Service Dogs can attend High School.
The ADA permits a student with a disability who uses a service animal to have the animal at school. In addition, the Individuals with Disabilities Education Act (IDEA) and Section 504 of the Rehabilitation Act allows a student to use an animal that does not meet the ADA definition of a service animal if that student’s Individual Education Plan (IEP) or Section 504 team decides the animal is necessary for the student to receive a free and appropriate education.
Where the ADA applies, however, schools should be aware the use of a service animal is a right that is not dependent upon the decision of an IEP or Section 504 team.
Emotional support animals, therapy animals, and companion animals are seldom allowed to accompany students in public schools. Indeed, the ADA does not contemplate the use of animals other than those meeting the definition of “service animal.” Ultimately, the determination if a student can use anything other than an actual service dog should be made on a case-by-case basis. Providing as much documentation on your child’s condition from medical professionals will be needed if you expect your child to be accommodated with a non-service dog.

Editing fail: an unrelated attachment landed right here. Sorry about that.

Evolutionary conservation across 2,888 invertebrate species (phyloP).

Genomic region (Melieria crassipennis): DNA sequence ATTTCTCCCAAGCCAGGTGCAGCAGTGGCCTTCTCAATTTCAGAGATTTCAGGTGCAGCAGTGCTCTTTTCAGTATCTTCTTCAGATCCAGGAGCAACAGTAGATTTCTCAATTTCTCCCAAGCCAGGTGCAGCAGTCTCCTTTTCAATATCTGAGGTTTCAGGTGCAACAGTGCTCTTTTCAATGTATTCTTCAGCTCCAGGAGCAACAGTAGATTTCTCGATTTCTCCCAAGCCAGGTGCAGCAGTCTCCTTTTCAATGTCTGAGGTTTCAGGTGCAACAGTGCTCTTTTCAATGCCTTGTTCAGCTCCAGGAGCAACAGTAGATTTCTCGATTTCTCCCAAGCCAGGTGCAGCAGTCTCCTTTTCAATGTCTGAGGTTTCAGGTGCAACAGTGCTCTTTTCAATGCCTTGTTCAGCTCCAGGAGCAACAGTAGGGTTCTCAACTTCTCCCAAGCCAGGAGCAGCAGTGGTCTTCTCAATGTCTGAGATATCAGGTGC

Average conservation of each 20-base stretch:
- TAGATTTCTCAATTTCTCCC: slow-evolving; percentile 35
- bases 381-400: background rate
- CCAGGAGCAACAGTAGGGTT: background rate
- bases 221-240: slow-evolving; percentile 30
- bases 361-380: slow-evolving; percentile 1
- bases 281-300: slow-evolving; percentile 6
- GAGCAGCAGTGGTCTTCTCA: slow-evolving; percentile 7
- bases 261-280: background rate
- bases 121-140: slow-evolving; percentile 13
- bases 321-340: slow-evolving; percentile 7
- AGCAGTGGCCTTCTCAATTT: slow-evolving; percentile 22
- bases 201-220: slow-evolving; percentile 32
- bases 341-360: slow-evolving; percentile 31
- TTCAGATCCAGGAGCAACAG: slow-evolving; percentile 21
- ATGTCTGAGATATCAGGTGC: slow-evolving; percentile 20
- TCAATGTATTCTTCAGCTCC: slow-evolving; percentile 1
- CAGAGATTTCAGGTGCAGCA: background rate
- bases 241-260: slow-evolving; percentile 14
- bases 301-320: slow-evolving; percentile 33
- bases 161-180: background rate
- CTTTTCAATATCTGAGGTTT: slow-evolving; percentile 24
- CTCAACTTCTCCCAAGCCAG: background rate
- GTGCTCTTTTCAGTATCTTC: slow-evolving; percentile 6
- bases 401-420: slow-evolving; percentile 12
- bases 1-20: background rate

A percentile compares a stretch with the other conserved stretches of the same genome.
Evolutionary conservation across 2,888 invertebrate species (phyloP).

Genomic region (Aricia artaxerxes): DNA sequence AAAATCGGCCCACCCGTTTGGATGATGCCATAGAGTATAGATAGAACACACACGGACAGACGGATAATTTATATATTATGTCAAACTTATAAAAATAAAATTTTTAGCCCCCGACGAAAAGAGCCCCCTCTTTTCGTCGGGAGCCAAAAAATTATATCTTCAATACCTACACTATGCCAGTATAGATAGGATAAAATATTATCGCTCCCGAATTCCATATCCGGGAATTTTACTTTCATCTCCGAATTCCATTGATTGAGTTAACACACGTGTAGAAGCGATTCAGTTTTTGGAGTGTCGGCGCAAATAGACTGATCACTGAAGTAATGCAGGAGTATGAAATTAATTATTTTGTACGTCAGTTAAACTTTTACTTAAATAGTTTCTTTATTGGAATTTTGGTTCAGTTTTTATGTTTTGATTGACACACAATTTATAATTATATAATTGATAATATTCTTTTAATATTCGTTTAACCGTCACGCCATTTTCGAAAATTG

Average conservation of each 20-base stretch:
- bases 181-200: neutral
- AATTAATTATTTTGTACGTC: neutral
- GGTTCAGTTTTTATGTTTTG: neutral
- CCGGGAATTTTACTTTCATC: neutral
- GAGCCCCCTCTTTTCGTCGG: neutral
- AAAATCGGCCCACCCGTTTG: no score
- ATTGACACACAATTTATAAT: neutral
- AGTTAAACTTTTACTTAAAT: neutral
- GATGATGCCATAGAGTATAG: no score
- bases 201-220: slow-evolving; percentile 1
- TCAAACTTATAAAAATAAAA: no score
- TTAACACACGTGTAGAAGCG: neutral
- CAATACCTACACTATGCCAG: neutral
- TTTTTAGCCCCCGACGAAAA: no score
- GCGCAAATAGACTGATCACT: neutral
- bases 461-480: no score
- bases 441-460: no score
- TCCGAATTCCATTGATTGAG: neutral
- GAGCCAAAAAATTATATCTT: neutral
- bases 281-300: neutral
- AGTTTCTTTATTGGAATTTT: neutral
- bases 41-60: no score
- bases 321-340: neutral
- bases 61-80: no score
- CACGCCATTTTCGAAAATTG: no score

Service animals in postsecondary education settings – Under the ADA, colleges, and universities must allow people with disabilities to bring their service animals into all areas of the facility that are open to the public or students.
Colleges and universities may have a policy asking students who use service animals to contact the school’s Disability Services Coordinator to register as a student with a disability. Higher education institutions may not require any documentation about the training or certification of a service animal. Especially when the institution is in a different state, you will be expected to comply with all State and Local regulations not restricted by the ADA.